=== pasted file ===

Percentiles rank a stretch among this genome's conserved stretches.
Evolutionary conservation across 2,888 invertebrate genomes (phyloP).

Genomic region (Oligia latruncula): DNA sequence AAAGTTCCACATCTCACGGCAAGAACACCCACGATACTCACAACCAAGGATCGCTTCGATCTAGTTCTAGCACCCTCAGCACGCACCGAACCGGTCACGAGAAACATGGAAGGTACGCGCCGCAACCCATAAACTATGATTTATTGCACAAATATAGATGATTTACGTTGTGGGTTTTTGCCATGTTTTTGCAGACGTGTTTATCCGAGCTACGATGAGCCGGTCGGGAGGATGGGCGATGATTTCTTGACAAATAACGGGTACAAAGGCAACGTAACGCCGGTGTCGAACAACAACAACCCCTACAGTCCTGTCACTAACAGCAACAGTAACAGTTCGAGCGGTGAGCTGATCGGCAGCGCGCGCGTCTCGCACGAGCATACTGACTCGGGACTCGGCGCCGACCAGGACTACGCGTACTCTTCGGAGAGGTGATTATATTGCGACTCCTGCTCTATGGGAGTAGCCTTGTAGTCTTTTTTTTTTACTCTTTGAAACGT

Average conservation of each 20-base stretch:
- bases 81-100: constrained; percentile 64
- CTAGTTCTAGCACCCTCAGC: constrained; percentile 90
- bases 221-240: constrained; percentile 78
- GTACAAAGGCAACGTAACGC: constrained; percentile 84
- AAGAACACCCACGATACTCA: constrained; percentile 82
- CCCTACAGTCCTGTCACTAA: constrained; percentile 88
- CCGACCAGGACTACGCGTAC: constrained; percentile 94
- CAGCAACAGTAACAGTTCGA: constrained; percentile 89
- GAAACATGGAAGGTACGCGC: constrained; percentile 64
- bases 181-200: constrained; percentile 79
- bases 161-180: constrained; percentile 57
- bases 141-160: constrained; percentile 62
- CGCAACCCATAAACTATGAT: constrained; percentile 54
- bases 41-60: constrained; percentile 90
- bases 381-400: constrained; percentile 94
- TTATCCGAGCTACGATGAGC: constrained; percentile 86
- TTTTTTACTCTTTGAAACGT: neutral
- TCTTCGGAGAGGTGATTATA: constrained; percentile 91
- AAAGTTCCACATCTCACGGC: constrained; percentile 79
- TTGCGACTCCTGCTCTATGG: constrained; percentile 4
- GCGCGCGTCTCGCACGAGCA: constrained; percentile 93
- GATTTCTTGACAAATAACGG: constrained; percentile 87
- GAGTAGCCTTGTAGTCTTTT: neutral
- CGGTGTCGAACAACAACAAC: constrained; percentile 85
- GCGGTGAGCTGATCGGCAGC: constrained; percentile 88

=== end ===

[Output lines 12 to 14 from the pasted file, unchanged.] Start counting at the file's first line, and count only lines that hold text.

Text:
- CAGCAACAGTAACAGTTCGA: constrained; percentile 89
- GAAACATGGAAGGTACGCGC: constrained; percentile 64
- bases 181-200: constrained; percentile 79